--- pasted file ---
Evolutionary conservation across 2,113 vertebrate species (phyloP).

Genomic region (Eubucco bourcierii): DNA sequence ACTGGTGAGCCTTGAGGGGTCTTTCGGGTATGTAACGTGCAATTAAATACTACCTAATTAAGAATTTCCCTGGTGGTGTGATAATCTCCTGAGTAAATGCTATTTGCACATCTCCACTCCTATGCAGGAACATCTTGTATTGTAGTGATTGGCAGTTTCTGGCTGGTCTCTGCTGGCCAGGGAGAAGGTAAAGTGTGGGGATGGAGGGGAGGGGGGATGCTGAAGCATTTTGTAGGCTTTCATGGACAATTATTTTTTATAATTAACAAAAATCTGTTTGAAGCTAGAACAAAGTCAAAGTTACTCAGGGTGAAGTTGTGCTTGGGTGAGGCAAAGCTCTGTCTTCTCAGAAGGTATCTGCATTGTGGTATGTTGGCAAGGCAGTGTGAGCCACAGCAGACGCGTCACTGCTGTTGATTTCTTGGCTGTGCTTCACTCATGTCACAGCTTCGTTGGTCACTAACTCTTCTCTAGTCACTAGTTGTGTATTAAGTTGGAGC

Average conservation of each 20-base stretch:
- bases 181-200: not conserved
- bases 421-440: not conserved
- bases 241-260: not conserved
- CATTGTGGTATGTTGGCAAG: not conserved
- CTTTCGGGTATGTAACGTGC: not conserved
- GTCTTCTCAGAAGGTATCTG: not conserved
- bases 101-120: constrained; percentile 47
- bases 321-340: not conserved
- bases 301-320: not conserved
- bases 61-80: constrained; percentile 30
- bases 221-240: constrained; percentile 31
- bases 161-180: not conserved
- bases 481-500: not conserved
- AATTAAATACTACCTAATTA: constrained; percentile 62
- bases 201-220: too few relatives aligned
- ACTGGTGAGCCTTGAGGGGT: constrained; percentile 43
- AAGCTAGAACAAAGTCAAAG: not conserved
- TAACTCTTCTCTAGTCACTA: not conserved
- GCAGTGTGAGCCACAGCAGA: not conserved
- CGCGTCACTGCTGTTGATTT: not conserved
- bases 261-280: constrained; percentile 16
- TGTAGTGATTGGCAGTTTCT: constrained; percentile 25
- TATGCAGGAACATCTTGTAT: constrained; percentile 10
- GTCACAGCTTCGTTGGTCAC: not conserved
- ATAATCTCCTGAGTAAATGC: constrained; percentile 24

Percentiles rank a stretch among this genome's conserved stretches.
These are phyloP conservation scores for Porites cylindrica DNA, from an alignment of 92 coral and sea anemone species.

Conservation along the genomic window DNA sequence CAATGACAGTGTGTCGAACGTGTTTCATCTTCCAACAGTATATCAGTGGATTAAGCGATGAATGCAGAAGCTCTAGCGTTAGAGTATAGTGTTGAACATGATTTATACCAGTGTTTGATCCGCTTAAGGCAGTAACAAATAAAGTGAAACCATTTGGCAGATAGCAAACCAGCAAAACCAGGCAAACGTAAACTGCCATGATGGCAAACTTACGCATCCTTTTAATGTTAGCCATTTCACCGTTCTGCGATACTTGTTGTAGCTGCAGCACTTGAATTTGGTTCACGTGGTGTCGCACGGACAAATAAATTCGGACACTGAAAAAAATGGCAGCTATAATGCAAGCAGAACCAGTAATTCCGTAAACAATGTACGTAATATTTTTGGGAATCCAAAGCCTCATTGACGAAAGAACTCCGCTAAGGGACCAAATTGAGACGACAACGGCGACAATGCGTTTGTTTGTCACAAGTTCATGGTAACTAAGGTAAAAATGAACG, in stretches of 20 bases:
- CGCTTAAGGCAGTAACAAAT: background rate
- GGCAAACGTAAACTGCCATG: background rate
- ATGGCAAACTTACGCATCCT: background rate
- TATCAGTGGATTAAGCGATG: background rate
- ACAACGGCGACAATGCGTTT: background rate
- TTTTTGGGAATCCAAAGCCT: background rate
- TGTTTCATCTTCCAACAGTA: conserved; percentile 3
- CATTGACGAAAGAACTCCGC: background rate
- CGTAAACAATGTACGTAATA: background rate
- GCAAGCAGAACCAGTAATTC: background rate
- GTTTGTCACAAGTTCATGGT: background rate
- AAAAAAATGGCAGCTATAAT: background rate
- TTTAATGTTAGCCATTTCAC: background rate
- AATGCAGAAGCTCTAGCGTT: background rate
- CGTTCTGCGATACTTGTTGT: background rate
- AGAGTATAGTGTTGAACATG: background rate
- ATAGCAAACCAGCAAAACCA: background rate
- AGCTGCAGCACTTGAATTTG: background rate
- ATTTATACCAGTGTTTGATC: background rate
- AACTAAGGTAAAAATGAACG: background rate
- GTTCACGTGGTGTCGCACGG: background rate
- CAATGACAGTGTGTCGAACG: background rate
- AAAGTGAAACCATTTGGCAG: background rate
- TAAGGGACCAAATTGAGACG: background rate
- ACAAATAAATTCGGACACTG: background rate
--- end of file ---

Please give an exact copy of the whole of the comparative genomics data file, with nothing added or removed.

Evolutionary conservation across 2,113 vertebrate species (phyloP).

Genomic region (Eubucco bourcierii): DNA sequence ACTGGTGAGCCTTGAGGGGTCTTTCGGGTATGTAACGTGCAATTAAATACTACCTAATTAAGAATTTCCCTGGTGGTGTGATAATCTCCTGAGTAAATGCTATTTGCACATCTCCACTCCTATGCAGGAACATCTTGTATTGTAGTGATTGGCAGTTTCTGGCTGGTCTCTGCTGGCCAGGGAGAAGGTAAAGTGTGGGGATGGAGGGGAGGGGGGATGCTGAAGCATTTTGTAGGCTTTCATGGACAATTATTTTTTATAATTAACAAAAATCTGTTTGAAGCTAGAACAAAGTCAAAGTTACTCAGGGTGAAGTTGTGCTTGGGTGAGGCAAAGCTCTGTCTTCTCAGAAGGTATCTGCATTGTGGTATGTTGGCAAGGCAGTGTGAGCCACAGCAGACGCGTCACTGCTGTTGATTTCTTGGCTGTGCTTCACTCATGTCACAGCTTCGTTGGTCACTAACTCTTCTCTAGTCACTAGTTGTGTATTAAGTTGGAGC

Average conservation of each 20-base stretch:
- bases 181-200: not conserved
- bases 421-440: not conserved
- bases 241-260: not conserved
- CATTGTGGTATGTTGGCAAG: not conserved
- CTTTCGGGTATGTAACGTGC: not conserved
- GTCTTCTCAGAAGGTATCTG: not conserved
- bases 101-120: constrained; percentile 47
- bases 321-340: not conserved
- bases 301-320: not conserved
- bases 61-80: constrained; percentile 30
- bases 221-240: constrained; percentile 31
- bases 161-180: not conserved
- bases 481-500: not conserved
- AATTAAATACTACCTAATTA: constrained; percentile 62
- bases 201-220: too few relatives aligned
- ACTGGTGAGCCTTGAGGGGT: constrained; percentile 43
- AAGCTAGAACAAAGTCAAAG: not conserved
- TAACTCTTCTCTAGTCACTA: not conserved
- GCAGTGTGAGCCACAGCAGA: not conserved
- CGCGTCACTGCTGTTGATTT: not conserved
- bases 261-280: constrained; percentile 16
- TGTAGTGATTGGCAGTTTCT: constrained; percentile 25
- TATGCAGGAACATCTTGTAT: constrained; percentile 10
- GTCACAGCTTCGTTGGTCAC: not conserved
- ATAATCTCCTGAGTAAATGC: constrained; percentile 24

Percentiles rank a stretch among this genome's conserved stretches.
These are phyloP conservation scores for Porites cylindrica DNA, from an alignment of 92 coral and sea anemone species.

Conservation along the genomic window DNA sequence CAATGACAGTGTGTCGAACGTGTTTCATCTTCCAACAGTATATCAGTGGATTAAGCGATGAATGCAGAAGCTCTAGCGTTAGAGTATAGTGTTGAACATGATTTATACCAGTGTTTGATCCGCTTAAGGCAGTAACAAATAAAGTGAAACCATTTGGCAGATAGCAAACCAGCAAAACCAGGCAAACGTAAACTGCCATGATGGCAAACTTACGCATCCTTTTAATGTTAGCCATTTCACCGTTCTGCGATACTTGTTGTAGCTGCAGCACTTGAATTTGGTTCACGTGGTGTCGCACGGACAAATAAATTCGGACACTGAAAAAAATGGCAGCTATAATGCAAGCAGAACCAGTAATTCCGTAAACAATGTACGTAATATTTTTGGGAATCCAAAGCCTCATTGACGAAAGAACTCCGCTAAGGGACCAAATTGAGACGACAACGGCGACAATGCGTTTGTTTGTCACAAGTTCATGGTAACTAAGGTAAAAATGAACG, in stretches of 20 bases:
- CGCTTAAGGCAGTAACAAAT: background rate
- GGCAAACGTAAACTGCCATG: background rate
- ATGGCAAACTTACGCATCCT: background rate
- TATCAGTGGATTAAGCGATG: background rate
- ACAACGGCGACAATGCGTTT: background rate
- TTTTTGGGAATCCAAAGCCT: background rate
- TGTTTCATCTTCCAACAGTA: conserved; percentile 3
- CATTGACGAAAGAACTCCGC: background rate
- CGTAAACAATGTACGTAATA: background rate
- GCAAGCAGAACCAGTAATTC: background rate
- GTTTGTCACAAGTTCATGGT: background rate
- AAAAAAATGGCAGCTATAAT: background rate
- TTTAATGTTAGCCATTTCAC: background rate
- AATGCAGAAGCTCTAGCGTT: background rate
- CGTTCTGCGATACTTGTTGT: background rate
- AGAGTATAGTGTTGAACATG: background rate
- ATAGCAAACCAGCAAAACCA: background rate
- AGCTGCAGCACTTGAATTTG: background rate
- ATTTATACCAGTGTTTGATC: background rate
- AACTAAGGTAAAAATGAACG: background rate
- GTTCACGTGGTGTCGCACGG: background rate
- CAATGACAGTGTGTCGAACG: background rate
- AAAGTGAAACCATTTGGCAG: background rate
- TAAGGGACCAAATTGAGACG: background rate
- ACAAATAAATTCGGACACTG: background rate